- Each thematic unit requires a variety of assigned readings/texts. Assigned readings include both western and non-western texts.
- Each thematic unit raises and addresses ethical issues or questions.
- Each thematic unit utilizes biblical and theological texts in development of topics.
- Student evaluation is accomplished through at least two papers related to two separate units of the courses and three essay exams, one on each unit.
- The Created and Called for Community course focuses on careful reading of written texts.
- Most texts are primary sources. Multiple readings, reflecting a variety of perspectives and authors, are assigned. To a large extent, the class discussions revolve around the readings.
- The emphasis of this course is on the process of intellectual discovery and skill development. Although pedagogical approaches may be varied, the course concentrates on active student learning: discussions are primary and lectures are used to provide a context for the readings and thus to enhance the process of active student learning.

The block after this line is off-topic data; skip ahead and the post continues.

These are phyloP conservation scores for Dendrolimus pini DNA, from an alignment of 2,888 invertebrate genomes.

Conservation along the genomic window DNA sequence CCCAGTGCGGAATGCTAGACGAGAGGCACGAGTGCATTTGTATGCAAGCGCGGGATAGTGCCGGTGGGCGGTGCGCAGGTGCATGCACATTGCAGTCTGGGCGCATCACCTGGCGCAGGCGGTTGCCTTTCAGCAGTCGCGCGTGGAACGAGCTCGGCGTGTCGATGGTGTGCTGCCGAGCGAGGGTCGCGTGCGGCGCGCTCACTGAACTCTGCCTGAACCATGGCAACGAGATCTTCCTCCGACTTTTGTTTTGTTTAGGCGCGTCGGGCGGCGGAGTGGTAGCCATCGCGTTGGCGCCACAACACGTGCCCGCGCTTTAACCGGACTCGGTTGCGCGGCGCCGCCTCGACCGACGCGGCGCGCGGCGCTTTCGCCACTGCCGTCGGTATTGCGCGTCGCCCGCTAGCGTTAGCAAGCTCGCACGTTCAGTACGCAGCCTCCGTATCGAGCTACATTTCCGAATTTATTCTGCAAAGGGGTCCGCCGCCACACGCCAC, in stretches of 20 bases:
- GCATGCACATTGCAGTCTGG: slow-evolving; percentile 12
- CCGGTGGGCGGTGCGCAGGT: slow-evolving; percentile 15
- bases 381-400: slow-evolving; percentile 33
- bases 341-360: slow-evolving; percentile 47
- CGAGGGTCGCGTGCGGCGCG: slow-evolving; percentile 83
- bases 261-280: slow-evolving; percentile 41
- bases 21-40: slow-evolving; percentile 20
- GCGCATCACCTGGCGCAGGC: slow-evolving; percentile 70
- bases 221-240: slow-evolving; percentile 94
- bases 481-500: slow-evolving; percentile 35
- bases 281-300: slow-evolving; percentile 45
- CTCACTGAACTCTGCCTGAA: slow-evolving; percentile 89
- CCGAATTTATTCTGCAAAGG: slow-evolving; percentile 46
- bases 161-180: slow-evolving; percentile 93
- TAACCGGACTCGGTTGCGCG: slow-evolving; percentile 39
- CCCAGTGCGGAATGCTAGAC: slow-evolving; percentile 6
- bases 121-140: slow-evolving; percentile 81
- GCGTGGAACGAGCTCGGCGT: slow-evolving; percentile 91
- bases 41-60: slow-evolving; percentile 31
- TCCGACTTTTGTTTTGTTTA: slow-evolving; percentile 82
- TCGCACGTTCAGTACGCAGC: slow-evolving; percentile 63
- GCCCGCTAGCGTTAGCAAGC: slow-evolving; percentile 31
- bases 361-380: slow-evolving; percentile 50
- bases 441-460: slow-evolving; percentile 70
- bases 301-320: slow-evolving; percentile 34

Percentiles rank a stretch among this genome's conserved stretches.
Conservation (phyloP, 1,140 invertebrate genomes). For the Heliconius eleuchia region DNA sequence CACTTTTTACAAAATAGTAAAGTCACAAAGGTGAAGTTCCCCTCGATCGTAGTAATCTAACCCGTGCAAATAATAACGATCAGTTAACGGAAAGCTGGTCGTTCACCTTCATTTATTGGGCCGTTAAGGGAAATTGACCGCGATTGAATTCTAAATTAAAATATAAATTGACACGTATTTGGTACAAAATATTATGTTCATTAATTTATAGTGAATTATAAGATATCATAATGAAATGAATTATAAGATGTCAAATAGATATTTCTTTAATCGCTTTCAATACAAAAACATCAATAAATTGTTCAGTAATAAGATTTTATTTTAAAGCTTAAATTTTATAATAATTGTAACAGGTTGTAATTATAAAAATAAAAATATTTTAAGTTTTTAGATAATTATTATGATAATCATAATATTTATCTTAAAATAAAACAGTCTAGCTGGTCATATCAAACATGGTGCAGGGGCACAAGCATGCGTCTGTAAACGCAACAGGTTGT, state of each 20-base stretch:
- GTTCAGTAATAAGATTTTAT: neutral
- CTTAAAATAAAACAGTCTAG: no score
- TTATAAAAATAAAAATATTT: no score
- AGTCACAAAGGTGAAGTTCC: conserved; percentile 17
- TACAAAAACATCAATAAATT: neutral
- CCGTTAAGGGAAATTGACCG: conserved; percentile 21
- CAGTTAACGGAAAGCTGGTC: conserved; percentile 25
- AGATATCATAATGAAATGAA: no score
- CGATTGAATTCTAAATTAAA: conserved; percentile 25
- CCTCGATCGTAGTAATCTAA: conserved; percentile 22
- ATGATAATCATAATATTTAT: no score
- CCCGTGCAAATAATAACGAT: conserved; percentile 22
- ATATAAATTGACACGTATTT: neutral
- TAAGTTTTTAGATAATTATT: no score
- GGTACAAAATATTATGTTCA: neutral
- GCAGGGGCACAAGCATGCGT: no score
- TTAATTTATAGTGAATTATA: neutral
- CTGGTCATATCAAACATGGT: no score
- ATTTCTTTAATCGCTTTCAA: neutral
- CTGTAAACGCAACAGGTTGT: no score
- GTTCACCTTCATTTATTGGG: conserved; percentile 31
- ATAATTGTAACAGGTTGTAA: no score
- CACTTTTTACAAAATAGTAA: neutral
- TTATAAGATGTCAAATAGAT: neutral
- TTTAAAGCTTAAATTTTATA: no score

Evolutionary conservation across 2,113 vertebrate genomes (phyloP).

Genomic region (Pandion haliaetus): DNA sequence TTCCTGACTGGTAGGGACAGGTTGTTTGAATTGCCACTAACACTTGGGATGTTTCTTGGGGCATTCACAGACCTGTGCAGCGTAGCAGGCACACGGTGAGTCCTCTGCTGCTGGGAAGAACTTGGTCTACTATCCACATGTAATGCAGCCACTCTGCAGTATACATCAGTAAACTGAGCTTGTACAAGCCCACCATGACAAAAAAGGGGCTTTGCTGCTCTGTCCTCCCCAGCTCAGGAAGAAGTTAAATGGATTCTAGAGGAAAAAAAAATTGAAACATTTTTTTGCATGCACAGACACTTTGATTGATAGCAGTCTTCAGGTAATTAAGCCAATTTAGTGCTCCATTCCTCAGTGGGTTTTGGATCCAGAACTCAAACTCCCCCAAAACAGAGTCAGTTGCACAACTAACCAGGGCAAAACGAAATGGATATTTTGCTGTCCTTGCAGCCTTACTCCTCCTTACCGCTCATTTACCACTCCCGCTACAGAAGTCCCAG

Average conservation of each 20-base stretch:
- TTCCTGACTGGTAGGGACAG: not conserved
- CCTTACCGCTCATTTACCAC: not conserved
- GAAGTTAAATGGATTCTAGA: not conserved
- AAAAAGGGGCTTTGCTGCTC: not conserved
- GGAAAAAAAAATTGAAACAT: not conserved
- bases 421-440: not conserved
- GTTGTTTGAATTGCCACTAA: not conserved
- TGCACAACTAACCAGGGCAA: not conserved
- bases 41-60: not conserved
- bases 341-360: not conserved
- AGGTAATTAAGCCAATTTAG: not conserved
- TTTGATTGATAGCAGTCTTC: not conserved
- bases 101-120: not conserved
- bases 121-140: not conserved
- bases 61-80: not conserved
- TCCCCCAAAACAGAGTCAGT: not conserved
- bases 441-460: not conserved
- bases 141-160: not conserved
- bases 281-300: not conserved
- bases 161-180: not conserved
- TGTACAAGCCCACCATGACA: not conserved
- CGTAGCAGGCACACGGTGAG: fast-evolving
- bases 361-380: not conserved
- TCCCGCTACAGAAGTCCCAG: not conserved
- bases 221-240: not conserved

- While the subject content of the Created and Called for Community course remains the primary objective, the writing process is an integral part of the intellectual and pedagogical fabric of the course.
- Writing is aimed at allowing students to reflect critically or respond creatively to assigned texts, and reinforcing intellectual skills introduced in First-Year Seminar.
- Reflective writing includes some of the following: journals, reading logs, response papers, micro-themes, letters to the class, and e-mail discussion lists.
- Each unit requires at least one major essay or project in which students:
- analyze and synthesize complex material in relation to a specific thesis.
- provide material in persuasive support of a thesis.
- creatively present personal experiences or observations on a theme of interest to the unit under discussion.
- The Created and Called for Community course requires the cooperation of faculty and co-curricular educators.
- Faculty reference or incorporate the first-year student convocations and/or chapels into classroom discussions.